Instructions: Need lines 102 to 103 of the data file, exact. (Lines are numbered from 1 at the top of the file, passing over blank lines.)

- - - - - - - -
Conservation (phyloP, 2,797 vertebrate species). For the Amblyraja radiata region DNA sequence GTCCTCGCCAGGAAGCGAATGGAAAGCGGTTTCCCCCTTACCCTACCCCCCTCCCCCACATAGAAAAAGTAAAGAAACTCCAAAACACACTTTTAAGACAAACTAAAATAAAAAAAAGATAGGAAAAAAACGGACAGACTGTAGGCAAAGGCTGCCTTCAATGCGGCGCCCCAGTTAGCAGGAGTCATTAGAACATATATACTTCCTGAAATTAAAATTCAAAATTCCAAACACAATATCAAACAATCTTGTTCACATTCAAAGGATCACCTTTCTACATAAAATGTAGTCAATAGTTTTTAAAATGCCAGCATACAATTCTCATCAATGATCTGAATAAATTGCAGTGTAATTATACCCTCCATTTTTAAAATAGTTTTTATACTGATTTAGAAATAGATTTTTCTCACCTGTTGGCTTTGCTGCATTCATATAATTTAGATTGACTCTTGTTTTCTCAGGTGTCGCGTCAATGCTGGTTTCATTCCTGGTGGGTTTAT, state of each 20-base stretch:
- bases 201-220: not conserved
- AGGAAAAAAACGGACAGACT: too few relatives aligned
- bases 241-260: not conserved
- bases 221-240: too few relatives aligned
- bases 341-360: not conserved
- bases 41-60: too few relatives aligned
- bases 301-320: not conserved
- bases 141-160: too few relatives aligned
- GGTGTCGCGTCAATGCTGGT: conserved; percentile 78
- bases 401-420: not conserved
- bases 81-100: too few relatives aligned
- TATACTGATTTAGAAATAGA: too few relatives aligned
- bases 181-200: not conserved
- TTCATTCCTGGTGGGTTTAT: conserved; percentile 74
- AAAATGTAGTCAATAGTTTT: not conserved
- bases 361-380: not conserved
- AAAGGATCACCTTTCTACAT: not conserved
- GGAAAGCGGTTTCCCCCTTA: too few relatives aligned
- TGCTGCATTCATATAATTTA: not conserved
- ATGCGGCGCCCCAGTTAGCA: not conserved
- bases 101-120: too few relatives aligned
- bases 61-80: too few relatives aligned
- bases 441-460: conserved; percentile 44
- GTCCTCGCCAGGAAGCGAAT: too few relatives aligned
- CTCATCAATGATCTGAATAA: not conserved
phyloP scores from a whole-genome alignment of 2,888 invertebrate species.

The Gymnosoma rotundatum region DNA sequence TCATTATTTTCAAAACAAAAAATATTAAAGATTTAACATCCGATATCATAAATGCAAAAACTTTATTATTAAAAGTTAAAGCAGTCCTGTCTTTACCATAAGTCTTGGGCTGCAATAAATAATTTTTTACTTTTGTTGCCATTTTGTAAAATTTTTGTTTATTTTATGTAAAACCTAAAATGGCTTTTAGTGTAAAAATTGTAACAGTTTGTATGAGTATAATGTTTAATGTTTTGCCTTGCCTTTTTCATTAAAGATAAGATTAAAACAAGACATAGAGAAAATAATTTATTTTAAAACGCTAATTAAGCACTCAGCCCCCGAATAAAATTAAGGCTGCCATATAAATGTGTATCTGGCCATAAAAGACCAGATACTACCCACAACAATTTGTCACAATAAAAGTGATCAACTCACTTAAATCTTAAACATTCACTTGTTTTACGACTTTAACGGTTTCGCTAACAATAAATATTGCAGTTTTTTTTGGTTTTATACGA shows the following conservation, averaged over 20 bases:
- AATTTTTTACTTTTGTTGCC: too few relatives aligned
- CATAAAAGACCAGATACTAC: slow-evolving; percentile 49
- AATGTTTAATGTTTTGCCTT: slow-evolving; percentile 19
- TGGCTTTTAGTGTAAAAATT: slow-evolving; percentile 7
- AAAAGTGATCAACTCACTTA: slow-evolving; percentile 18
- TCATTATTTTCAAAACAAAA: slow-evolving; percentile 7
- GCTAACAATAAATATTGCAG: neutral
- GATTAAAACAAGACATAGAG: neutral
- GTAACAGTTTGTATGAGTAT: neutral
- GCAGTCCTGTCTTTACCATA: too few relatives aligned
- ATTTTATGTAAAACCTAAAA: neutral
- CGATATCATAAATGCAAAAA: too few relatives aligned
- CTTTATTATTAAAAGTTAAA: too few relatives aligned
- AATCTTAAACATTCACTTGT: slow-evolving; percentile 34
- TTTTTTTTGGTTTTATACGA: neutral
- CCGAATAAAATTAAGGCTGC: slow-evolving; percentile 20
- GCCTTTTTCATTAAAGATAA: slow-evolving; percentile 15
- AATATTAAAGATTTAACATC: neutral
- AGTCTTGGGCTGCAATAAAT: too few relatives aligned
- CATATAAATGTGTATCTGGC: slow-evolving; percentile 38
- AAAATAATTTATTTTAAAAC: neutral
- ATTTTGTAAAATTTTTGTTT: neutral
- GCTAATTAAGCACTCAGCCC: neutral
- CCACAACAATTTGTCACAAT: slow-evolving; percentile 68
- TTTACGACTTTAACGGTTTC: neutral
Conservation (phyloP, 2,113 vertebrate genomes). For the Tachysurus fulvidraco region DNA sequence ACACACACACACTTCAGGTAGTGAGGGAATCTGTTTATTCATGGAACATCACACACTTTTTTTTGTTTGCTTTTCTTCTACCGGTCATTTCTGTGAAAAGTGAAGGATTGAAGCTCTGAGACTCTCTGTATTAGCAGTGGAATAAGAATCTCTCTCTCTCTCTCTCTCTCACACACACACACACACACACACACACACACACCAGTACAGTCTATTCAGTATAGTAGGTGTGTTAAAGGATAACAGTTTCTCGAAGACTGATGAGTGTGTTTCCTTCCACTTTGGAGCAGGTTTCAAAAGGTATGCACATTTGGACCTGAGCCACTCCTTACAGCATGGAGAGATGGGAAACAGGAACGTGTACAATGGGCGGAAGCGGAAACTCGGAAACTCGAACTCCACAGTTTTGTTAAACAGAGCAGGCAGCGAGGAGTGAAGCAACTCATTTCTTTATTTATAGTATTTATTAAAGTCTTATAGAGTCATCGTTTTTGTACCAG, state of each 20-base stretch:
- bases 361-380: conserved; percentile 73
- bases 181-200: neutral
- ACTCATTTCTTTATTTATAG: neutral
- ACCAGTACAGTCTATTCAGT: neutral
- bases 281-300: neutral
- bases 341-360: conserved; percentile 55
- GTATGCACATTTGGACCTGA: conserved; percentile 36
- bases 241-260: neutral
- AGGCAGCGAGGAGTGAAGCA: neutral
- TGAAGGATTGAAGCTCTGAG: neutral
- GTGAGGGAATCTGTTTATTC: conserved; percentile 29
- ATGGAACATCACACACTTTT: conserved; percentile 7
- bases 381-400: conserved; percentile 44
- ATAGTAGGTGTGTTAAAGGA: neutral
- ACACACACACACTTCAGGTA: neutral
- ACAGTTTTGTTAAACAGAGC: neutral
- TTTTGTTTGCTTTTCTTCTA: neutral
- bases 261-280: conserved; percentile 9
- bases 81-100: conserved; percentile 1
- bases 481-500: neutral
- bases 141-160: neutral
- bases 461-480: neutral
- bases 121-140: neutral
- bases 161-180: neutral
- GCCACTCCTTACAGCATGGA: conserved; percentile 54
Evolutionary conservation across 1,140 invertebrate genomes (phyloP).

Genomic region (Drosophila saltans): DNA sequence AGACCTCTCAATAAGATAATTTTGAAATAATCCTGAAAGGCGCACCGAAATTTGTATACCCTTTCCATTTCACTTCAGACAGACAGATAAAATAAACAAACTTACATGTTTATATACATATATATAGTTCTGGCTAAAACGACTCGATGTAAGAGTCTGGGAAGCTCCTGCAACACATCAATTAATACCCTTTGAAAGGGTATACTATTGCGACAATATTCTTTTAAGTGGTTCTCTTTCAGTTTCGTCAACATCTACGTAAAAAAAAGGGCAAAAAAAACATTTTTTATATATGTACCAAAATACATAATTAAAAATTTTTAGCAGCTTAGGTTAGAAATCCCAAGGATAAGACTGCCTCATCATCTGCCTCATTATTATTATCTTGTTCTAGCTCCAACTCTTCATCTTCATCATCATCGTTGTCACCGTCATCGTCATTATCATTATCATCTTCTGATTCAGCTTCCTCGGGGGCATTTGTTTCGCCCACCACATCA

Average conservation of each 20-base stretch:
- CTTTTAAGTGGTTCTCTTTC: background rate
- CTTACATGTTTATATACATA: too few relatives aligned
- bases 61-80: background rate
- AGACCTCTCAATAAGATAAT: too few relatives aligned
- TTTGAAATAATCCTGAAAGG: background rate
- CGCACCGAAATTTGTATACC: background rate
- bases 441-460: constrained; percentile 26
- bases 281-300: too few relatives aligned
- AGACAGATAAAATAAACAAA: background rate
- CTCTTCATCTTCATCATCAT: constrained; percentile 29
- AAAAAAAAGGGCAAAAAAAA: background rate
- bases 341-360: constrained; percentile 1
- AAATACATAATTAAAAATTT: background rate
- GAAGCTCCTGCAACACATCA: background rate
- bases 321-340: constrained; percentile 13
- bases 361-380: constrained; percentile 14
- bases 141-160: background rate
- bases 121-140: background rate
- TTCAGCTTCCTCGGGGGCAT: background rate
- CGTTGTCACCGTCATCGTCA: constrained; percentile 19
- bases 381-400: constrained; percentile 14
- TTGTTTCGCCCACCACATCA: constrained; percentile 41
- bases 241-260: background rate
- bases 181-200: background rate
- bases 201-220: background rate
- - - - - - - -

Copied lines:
- CGTTGTCACCGTCATCGTCA: constrained; percentile 19
- bases 381-400: constrained; percentile 14